US 6860261 B2
An oven construction wherein the oven wall forms an oven cavity containing in a lower portion thereof a HTA producing device, wherein a steam generator is provided in the cavity in physically isolated relationship to the device, wherein the steam generator contains a plurality of metal balls which act as a heat sink, and wherein a water reservoir is provided on the outside of the oven and is in water flow communication with the steam generator thru a water feed line.
1. A convection oven construction comprising a first wall structure forming a substantially closed oven cabinet (23) having a front portion (68), opposing sides (69), back wall (71) and to (73), a second wall structure (11) forming a substantially closed oven cavity (49) having an upper portion (21) and a lower portion (13), a HTA supply system mounted in said lower portion of said cavity for generating a rising HTA flow within said cavity means, air flow outlet structure (82) formed thru a lower section of said second wall structure (11), a discharge vent duct system (85) communicating with said outlet structure (82), said duct system (85) extending from said outlet structure upwardly to an upper portion of said cabinet and communicating with discharge vent means (51) and in said cabinet for discharging warm circulated air and combustion gases from said cavity to the atmosphere, whereby said duct system (85) operates as a chimney up through which said warm air and combustion gases are drawn and whereby circulation of fresh air into and out of said cavity is continued, and whereby said HTA from said supply system will rise into said upper portion of said cavity and then as it becomes cooler will gravitate downwardly into said lower portion of said cavity and exit thru said outlet structure (82), whereby said HTA will be forced to travel a longer residence path within said cavity and release a larger amount of heat energy into said cavity prior to discharge of said circulate air therefrom.
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8. Oven construction comprising first wall means forming a substantially closed oven cabinet, second wall means forming a substantially closed oven cavity means having an upper portion and a lower portion, HTA supply means mounted in said lower portion of said cavity means for generating a rising HTA flow within said cavity means, first air flow outlet means formed thru an upper section of said second wall means, second air flow outlet means formed thru a lower section of said second wall means, said first and second outlet means communicating with a common outlet duct means, air flow control damper means on said duct means and moveable between a first position closing said first outlet means and to a second position closing said second outlet means and to any intermediate position, control means responsive to air temperature or air flow rate, or both within said duct means to move said damper means to any of said positions, whereby thru control of said damper means said HTA from said supply means can be caused to rise into said upper portion of said cavity means and then as it becomes cooler to gravitate downwardly into said lower portion of said cavity means and exit thin said second outlet means, whereby said HTA will be forced to travel a longer residence path within said cavity means and release a larger amount of heat energy into said cavity means prior to discharge of said HTA therefrom.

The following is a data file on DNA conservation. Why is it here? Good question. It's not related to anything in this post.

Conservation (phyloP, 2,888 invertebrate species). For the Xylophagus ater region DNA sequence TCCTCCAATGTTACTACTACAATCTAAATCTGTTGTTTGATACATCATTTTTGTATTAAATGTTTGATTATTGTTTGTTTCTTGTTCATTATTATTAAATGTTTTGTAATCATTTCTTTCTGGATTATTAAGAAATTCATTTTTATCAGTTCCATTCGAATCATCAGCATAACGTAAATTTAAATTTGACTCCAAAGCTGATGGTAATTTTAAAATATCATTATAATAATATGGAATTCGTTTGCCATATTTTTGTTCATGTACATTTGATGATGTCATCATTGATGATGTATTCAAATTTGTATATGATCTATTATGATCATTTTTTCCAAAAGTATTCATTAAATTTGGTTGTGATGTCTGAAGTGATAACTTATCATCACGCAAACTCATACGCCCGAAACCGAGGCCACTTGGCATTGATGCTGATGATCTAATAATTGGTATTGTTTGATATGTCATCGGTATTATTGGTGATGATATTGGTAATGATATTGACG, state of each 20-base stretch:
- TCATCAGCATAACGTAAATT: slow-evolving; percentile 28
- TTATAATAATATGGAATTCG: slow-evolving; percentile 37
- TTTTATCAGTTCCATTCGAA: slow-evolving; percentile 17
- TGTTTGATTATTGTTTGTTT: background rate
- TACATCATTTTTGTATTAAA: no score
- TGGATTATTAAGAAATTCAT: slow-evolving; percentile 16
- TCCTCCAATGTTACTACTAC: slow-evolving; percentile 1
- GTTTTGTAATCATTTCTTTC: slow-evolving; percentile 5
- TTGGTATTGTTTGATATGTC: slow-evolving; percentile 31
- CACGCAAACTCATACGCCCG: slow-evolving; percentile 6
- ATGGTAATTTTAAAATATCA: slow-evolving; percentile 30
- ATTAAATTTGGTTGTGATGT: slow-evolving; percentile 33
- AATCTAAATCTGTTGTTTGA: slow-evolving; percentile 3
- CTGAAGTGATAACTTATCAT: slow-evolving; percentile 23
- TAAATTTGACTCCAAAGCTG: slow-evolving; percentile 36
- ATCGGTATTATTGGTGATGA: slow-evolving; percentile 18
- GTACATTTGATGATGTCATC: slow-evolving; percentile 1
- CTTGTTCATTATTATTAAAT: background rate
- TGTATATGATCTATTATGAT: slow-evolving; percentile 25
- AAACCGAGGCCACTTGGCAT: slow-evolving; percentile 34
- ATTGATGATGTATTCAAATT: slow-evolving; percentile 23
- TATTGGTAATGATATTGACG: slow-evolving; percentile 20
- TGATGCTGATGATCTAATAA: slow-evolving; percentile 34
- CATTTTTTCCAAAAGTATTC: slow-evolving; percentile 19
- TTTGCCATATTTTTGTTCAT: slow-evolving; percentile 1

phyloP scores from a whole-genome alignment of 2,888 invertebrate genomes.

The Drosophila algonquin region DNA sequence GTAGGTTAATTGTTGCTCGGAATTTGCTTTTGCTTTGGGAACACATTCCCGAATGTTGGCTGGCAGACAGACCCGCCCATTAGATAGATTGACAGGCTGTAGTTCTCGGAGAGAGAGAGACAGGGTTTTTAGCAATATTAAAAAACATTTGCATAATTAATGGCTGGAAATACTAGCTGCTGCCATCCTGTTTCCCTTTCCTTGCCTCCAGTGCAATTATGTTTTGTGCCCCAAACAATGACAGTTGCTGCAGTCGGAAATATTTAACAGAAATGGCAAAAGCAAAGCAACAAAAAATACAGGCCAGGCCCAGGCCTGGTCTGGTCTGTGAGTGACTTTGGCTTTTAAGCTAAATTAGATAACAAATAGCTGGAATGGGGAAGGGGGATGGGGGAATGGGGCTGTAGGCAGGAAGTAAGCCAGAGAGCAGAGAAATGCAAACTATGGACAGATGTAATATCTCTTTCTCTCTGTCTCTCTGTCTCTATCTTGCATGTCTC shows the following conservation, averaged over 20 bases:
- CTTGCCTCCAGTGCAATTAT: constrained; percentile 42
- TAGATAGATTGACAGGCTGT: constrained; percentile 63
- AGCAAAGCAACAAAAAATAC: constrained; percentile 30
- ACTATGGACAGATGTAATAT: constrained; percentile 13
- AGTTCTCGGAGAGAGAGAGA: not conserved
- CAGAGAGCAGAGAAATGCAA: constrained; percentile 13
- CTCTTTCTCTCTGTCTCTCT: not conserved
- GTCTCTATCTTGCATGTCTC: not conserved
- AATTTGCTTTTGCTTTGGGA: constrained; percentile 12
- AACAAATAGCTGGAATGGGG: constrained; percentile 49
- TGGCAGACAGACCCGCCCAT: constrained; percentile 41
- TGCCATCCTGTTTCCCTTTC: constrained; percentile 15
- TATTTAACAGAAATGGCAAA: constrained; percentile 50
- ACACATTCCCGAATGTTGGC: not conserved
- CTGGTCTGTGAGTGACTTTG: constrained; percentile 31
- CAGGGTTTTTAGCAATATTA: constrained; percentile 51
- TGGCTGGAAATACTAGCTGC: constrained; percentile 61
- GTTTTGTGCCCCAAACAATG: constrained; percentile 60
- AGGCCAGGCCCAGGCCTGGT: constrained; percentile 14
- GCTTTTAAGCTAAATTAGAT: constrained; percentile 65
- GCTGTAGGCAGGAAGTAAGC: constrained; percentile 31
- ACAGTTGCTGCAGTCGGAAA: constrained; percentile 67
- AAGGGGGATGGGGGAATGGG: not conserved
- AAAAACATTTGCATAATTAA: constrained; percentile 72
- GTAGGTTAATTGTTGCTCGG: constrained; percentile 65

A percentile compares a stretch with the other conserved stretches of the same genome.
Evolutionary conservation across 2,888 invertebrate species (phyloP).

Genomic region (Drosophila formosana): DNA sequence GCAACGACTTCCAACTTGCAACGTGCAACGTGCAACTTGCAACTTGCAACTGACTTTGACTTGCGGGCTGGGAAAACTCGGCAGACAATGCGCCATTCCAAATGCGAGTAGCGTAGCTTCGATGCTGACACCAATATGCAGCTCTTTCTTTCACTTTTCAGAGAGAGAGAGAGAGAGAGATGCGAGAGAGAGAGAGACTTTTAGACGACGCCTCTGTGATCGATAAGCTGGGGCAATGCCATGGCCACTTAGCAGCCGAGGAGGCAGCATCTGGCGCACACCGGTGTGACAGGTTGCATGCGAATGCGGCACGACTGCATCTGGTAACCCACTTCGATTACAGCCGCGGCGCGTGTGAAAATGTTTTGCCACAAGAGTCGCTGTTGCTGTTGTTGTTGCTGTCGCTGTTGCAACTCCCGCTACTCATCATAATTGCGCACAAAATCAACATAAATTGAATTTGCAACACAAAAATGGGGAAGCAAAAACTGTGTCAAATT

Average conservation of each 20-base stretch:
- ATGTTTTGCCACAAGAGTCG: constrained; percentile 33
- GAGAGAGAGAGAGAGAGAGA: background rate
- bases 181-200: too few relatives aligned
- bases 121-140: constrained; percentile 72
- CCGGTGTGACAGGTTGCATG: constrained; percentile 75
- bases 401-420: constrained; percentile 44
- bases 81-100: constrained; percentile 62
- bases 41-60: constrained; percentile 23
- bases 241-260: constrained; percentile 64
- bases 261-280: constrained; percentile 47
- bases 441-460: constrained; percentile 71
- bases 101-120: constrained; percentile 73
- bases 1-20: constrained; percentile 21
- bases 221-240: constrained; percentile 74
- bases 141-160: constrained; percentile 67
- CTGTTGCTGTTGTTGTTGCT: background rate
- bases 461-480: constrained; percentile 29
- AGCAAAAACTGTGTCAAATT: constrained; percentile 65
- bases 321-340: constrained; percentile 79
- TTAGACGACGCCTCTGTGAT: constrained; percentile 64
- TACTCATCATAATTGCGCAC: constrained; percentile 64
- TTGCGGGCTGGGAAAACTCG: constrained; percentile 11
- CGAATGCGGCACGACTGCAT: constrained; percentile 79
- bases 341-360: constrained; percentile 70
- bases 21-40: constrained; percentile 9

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This application claims priority under 35 U.S.C. 119(e) (1) based on Applicant's Provisional U.S. Patent Application Ser. No. 60/350,521, filed Oct. 25, 2001 and titled “Baking Oven Steam Generator”.
This application is a continuation-in-part of applicants copending Ser. No. 10/280,404 filed Oct. 25, 2002 of same title and inventorship.
This invention concerns the modification of ovens, primarily of the rack type such as are used in homes, but also is useful in commercial size ovens, wherein the present modifications effect a unique hot air circulation pattern and, in a most preferred embodiment also features a conveniently located and easy to use unique steam generator. The present heated air circulation pattern dramatically improves the oven baking quality and efficiency and the generator provides limited bursts of steam to the oven in an improved manner to assist, e.g., in forming a thick, ruddy brown, crisp crust to bread particularly French bread being baked.
2. Prior Art
U.S. Pat. No. 5,680,810, the disclosure of which is hereby incorporated herein by reference in its entirety, discloses a radiant heat toaster oven provided with a steam generating system wherein a water filled tube is placed into contact with an electrical heating element whereby the water is brought to a boil and stem is allowed to escape thru vent holes in the tube.
The present oven in one preferred embodiment comprises wall means forming a substantially closed cavity means having an upper portion and a lower portion, HTA (high temperature air) supply means mounted in said lower portion of said cavity means for generating a rising HTA flow within said cavity means, and air flow outlet means thru a lower section of said wall means, whereby said HTA from said supply means will rise into said upper portion of said cavity means and then as it becomes cooler will gravitate downwardly into said lower portion of said cavity means and exit thru said outlet means, whereby said HTA will be forced to travel a longer residence path within said cavity means and release a larger amount of heat energy into said cavity means prior to discharge of said HTA therefrom.